GORDON WILLIAMS, STAR Writer
John Barnes (left) with Jamaica Football Federation president Captain Horace Burrell. - file
John Barnes may have been proud to wear the England jersey, but admits his citizenship was clearly Jamaican for at least part of his international playing career.
The former Watford, Liverpool, Newcastle and Charlton Athletic playmaker, said he could not recall exactly when he acquired a British passport, but revealed that during his early years with England's national team, starting as a teenager in 1983, he carried a Jamaican passport.
"At 19, I don't remember, I don't think I even became even a British citizen," said Barnes while in Jamaica recently to watch the Reggae Boyz beat Mexico and Honduras in World Cup qualifiers.
" ... For my first 18 months playing for England I had a Jamaican passport. I never had a British passport."
Barnes was born in Jamaica and was recently appointed coach of the country's senior men's national team. He went to Britain with his family around age 13 when his father, a Jamaican military officer, was posted there. He was signed by Watford in 1981 and soon made the England under-21 team. He later earned 79 full international caps for England, scoring a dozen goals. But he can't recall acquiring British citizenship and no one asked him to prove it.
"I don't even know if the English F.A. didn't know that I wasn't born there and wasn't brought up there," explained the 44-year-old Barnes, "but I played for England under-21s ... Six months later I played for England, but I've got a Jamaican passport."
That subjected him to different treatment.
"So when we used to go to Russia, Czech Republic, I've got my England suit on, I have to go into a different queue to the England team," he recalled. "And the Russian man would look at this Jamaican passport, see me with an England thing and he was like keep me at the airport for all two hours."
The situation later changed, but Barnes is still not sure how.
"So as a matter of convenience, I got a British passport," he said. "I don't remember filling any forms in. I don't remember applying for a British passport. I just became (a British citizen) ... So maybe I played (for England) illegally, right? So, that's how I played for England."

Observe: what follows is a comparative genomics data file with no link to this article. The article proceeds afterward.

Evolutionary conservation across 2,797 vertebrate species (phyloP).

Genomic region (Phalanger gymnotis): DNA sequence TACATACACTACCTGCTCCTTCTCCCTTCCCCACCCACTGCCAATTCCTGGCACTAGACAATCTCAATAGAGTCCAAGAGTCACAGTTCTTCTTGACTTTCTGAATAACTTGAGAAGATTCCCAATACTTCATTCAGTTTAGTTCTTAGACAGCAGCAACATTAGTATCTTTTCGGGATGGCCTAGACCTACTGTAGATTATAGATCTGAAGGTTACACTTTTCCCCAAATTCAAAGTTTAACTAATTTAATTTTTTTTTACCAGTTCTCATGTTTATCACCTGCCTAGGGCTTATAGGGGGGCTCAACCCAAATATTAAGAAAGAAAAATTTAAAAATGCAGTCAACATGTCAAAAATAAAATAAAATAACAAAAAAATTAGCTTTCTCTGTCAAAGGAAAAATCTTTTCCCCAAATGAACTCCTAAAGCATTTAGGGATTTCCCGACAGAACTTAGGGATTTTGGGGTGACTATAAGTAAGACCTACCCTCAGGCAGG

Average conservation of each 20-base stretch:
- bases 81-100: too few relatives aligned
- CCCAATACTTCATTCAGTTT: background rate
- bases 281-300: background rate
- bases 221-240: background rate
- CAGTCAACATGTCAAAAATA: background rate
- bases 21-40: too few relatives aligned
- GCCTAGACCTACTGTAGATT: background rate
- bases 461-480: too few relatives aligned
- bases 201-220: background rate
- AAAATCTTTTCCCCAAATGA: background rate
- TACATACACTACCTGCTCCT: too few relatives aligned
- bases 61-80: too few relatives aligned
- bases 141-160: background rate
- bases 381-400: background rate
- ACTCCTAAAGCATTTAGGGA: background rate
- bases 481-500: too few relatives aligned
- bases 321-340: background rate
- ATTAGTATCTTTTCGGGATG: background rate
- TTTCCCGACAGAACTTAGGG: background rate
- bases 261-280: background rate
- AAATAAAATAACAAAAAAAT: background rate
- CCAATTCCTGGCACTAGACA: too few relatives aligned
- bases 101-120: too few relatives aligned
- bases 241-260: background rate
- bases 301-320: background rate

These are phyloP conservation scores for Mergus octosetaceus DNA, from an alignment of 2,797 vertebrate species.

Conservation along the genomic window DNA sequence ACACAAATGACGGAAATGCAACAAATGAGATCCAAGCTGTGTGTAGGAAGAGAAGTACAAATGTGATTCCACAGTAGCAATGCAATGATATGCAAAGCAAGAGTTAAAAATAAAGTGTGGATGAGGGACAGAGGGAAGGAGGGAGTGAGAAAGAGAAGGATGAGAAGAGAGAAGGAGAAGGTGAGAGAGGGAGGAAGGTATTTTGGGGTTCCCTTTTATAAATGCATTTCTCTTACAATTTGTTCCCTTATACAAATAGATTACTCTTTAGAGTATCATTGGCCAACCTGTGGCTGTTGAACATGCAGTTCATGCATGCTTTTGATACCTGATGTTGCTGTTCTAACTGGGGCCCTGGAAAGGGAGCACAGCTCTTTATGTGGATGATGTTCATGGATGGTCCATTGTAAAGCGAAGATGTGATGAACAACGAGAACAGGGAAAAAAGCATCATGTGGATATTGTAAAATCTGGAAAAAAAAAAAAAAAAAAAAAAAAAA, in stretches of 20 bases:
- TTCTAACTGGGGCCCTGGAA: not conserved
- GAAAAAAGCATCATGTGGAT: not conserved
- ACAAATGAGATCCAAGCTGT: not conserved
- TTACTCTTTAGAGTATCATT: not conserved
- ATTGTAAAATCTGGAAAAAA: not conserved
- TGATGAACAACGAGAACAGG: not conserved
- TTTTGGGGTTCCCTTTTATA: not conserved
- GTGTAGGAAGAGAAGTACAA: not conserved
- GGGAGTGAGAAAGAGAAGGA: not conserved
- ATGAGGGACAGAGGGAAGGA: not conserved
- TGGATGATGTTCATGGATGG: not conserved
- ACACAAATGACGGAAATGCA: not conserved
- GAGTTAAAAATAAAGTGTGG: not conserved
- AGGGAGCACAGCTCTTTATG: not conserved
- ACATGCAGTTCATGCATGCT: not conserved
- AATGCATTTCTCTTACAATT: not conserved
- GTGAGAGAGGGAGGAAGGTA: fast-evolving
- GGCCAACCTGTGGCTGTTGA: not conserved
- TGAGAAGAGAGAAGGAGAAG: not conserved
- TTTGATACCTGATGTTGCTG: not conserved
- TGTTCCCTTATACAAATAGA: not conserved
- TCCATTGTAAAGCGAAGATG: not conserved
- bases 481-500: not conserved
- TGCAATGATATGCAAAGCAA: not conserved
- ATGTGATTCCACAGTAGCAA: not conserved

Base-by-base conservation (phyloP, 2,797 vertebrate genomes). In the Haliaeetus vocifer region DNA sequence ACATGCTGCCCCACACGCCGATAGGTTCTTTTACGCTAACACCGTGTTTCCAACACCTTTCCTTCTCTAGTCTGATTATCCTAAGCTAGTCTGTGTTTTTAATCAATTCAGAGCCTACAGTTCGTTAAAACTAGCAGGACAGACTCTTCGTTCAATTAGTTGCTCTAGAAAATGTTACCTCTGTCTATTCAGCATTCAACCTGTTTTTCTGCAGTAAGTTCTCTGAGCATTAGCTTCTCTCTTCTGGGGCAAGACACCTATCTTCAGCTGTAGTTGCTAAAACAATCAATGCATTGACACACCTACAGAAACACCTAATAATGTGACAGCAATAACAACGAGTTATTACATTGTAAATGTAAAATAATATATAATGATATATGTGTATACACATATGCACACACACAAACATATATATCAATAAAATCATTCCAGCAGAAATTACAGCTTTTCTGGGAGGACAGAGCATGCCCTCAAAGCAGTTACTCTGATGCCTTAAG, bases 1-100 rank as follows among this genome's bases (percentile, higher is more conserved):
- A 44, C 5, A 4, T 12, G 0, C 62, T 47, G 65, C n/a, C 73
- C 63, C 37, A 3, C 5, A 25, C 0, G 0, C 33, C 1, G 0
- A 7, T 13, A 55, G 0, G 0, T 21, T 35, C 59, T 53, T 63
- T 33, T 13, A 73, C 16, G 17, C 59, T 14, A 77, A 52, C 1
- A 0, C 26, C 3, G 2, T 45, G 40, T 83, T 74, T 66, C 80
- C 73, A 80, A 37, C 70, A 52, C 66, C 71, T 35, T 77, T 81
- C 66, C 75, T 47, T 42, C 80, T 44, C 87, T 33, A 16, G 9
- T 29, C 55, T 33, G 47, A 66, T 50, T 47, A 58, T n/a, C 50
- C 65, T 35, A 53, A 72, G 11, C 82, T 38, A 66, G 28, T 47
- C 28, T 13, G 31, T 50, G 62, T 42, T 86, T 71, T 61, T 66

However, Barnes said he has no regrets. He said he did not consider playing for Jamaica because at the time the Reggae Boyz had not yet made a significant mark on world football and he was eager to get to the game's biggest stage. England offered the best opportunity.
"I wanna play in the World Cup," Barnes said, "but I'm 18, a little black boy from Jamaica. So I can play for England or I can play for Jamaica. But also, as it turned out, I could play for England, Ireland, Scotland or Wales. I never signed anything, but I could play for any of the British teams ...
"So as stupid as it seems, the only reason I played for England was because they were the first to ask. They were the biggest and the best country, but if Scotland had asked me first I wouldn't have thought I would be good enough to play for England. You go and play for Scotland."
By the time Jamaica achieved football prominence leading into the 1998 World Cup, other British-born players had taken the opportunity Barnes missed.
"It would be like Robbie Earle, who went to play for Jamaica, at that particular time," he said. "That's the point I'm making. So I am now at 18, 19 and it's a bit different, because it happened so quickly for me. By the time I was 18 I was virtually in the England squad knowing that I had a chance to play for England. If Jamaica asked me to play would I hold on for a little while, play for Jamaica? Or if I got to 23 and not playing (for England) would I play for Jamaica? ..Because what you want to do is, we want to play in a World Cup. It doesn't matter, you want to play in a World Cup and I know England's going to the World Cup. I would have to have asked myself, would Jamaica qualify for the World Cup? So all of these ifs and buts we really don't know ...
"If it was 1996 when I know that and I'm an 18-year-old boy and I see how far Jamaica has come and can go to the World Cup, it may have been an easier decision to play (for Jamaica)."
Earle and several British-born players with Jamaican roots, including Paul Hall, Deon Burton, Fitzroy Simpson, Marcus Gayle, Darren Powell and Frank Sinclair, represented Jamaica at World Cup 1998. Others, including Jamal Campbell-Ryce, are part of the pool of players involved in the current qualifying campaign.
Meanwhile Barnes, who officially takes charge of Jamaica after the country's last CONCACAF semi-final round qualifier against Canada on November 19, was recently appointed by the English Football Association as an ambassador to promote England's bid to host World Cup 2018.
Gordon Williams is a Jamaican journalist based in the United States.